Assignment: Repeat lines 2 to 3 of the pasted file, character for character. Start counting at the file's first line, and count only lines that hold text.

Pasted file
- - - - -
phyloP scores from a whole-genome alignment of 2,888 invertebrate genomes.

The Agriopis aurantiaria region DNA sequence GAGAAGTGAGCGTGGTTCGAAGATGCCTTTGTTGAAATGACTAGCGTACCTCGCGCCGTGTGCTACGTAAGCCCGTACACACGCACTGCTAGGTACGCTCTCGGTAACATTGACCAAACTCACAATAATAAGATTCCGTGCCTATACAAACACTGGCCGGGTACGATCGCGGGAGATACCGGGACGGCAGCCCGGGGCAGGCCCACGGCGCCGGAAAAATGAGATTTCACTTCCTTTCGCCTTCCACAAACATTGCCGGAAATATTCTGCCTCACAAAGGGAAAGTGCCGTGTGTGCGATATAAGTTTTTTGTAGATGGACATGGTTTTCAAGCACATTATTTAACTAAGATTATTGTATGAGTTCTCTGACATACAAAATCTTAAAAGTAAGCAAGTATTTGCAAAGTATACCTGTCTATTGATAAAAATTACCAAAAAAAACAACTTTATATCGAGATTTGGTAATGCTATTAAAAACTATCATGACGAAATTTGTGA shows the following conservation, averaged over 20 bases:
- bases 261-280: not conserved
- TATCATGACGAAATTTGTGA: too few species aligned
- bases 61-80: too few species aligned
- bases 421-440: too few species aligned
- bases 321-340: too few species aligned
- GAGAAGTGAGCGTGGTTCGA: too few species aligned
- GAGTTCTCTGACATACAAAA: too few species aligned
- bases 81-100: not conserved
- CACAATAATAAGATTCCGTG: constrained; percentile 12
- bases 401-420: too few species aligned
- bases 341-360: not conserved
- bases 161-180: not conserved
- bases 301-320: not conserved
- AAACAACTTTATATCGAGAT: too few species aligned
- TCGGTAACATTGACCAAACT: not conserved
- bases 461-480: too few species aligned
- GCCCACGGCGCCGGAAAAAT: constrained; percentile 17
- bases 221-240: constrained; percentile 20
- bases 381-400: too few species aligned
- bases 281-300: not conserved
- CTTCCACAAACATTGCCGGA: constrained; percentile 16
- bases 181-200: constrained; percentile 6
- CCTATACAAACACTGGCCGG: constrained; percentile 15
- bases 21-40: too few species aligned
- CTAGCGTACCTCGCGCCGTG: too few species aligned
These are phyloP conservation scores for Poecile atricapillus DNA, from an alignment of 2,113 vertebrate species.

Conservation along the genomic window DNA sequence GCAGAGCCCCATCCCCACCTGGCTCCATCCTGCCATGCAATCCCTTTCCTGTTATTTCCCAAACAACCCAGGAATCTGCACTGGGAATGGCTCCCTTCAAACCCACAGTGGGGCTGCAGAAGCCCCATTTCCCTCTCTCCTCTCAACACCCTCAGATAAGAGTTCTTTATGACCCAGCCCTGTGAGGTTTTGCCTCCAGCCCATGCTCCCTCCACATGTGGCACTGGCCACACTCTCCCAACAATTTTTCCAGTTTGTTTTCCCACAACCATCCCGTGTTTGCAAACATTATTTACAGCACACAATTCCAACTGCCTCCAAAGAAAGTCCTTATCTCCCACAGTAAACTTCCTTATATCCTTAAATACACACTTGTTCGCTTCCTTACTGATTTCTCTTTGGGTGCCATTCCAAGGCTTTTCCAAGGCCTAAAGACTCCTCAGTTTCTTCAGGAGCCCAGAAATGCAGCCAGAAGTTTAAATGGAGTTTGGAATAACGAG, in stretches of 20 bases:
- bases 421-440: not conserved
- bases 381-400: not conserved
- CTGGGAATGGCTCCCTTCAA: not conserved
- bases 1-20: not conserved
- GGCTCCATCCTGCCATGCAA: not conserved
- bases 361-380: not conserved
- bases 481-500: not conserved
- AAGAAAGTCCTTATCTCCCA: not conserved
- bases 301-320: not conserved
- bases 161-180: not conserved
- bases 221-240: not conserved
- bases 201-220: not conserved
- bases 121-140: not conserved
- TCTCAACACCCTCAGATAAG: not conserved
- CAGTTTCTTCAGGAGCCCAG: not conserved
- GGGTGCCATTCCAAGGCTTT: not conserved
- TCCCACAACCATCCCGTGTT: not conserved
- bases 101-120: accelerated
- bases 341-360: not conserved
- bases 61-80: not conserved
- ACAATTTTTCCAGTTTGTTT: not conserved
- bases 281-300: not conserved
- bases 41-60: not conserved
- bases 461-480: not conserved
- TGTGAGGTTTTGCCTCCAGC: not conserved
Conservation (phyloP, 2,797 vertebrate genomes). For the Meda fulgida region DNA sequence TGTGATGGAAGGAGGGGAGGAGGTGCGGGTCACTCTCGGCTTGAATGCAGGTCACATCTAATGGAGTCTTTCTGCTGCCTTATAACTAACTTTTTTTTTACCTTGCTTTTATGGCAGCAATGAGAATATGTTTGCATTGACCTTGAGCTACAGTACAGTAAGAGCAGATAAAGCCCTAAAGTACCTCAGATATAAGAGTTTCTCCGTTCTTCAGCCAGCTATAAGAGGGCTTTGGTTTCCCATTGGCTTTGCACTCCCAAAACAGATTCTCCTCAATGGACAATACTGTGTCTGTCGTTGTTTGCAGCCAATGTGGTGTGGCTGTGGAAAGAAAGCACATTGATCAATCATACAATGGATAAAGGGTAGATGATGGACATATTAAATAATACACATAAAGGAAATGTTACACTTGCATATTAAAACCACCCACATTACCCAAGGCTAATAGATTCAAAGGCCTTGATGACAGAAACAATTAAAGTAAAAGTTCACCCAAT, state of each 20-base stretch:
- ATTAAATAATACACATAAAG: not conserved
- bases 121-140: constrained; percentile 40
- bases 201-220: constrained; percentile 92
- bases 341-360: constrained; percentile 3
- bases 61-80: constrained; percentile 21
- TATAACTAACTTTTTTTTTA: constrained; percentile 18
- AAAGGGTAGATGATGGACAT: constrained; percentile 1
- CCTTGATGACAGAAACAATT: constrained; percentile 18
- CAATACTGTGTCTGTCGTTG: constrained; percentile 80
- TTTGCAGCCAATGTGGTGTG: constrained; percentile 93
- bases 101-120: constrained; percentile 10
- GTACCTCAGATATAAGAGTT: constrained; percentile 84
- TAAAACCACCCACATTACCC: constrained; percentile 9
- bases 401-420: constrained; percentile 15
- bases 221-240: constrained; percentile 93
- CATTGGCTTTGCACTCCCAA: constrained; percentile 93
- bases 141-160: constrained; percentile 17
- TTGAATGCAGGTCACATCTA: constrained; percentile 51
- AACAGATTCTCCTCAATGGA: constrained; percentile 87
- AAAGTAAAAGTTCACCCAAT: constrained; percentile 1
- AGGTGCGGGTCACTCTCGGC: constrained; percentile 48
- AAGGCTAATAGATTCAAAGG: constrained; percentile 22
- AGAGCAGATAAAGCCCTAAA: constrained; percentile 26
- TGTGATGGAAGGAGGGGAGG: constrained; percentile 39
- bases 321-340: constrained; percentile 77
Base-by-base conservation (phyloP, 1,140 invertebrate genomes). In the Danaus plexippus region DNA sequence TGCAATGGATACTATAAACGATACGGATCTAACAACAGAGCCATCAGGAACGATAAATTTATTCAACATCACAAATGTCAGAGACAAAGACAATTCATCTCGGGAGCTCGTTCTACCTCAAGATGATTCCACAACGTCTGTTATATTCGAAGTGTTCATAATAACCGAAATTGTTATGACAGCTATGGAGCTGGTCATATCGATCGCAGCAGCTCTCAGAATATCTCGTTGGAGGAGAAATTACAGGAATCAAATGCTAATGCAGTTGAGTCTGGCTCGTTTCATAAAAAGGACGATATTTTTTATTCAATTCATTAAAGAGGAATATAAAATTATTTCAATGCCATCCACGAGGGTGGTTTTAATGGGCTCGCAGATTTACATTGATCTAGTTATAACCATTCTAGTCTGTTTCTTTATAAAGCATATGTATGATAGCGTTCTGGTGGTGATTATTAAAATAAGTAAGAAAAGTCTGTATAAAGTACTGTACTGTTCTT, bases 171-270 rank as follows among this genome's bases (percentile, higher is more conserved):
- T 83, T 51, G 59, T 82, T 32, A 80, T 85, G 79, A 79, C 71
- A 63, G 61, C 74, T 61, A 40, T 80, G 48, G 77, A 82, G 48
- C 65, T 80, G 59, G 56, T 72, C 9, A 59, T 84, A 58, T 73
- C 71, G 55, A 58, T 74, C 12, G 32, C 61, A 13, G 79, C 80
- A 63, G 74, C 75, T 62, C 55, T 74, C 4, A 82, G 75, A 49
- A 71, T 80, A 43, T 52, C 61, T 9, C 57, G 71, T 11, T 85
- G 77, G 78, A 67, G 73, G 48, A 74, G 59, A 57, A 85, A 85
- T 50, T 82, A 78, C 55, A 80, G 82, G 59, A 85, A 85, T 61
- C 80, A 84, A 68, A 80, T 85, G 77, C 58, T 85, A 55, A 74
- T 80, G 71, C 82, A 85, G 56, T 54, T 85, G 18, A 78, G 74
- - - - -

The Agriopis aurantiaria region DNA sequence GAGAAGTGAGCGTGGTTCGAAGATGCCTTTGTTGAAATGACTAGCGTACCTCGCGCCGTGTGCTACGTAAGCCCGTACACACGCACTGCTAGGTACGCTCTCGGTAACATTGACCAAACTCACAATAATAAGATTCCGTGCCTATACAAACACTGGCCGGGTACGATCGCGGGAGATACCGGGACGGCAGCCCGGGGCAGGCCCACGGCGCCGGAAAAATGAGATTTCACTTCCTTTCGCCTTCCACAAACATTGCCGGAAATATTCTGCCTCACAAAGGGAAAGTGCCGTGTGTGCGATATAAGTTTTTTGTAGATGGACATGGTTTTCAAGCACATTATTTAACTAAGATTATTGTATGAGTTCTCTGACATACAAAATCTTAAAAGTAAGCAAGTATTTGCAAAGTATACCTGTCTATTGATAAAAATTACCAAAAAAAACAACTTTATATCGAGATTTGGTAATGCTATTAAAAACTATCATGACGAAATTTGTGA shows the following conservation, averaged over 20 bases:
- bases 261-280: not conserved